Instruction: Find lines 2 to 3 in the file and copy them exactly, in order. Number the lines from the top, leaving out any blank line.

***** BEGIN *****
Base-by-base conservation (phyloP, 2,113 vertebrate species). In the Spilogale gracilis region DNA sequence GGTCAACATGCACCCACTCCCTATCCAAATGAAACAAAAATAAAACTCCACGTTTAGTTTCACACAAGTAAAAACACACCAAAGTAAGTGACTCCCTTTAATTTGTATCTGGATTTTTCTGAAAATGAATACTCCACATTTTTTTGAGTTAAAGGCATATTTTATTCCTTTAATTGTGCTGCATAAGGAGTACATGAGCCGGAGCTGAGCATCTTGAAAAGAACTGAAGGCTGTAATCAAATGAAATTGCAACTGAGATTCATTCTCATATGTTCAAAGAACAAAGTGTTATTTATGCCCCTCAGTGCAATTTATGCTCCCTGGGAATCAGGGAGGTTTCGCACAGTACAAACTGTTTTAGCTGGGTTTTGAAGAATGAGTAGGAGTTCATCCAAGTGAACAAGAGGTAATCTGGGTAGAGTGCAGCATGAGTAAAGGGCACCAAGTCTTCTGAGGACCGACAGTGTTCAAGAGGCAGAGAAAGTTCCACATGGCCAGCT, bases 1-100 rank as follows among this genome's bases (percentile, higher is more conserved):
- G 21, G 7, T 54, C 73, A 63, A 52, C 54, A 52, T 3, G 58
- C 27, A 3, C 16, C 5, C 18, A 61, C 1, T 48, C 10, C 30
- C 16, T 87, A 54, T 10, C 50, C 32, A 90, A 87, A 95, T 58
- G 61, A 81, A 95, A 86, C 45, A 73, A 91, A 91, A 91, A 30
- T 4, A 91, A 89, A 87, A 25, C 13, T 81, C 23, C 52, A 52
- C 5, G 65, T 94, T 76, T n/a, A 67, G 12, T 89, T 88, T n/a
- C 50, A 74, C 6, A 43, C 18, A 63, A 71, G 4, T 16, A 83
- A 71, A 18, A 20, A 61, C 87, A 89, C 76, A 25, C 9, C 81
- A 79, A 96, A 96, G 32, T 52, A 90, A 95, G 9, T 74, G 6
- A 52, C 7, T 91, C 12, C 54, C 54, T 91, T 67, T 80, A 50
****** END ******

- G 21, G 7, T 54, C 73, A 63, A 52, C 54, A 52, T 3, G 58
- C 27, A 3, C 16, C 5, C 18, A 61, C 1, T 48, C 10, C 30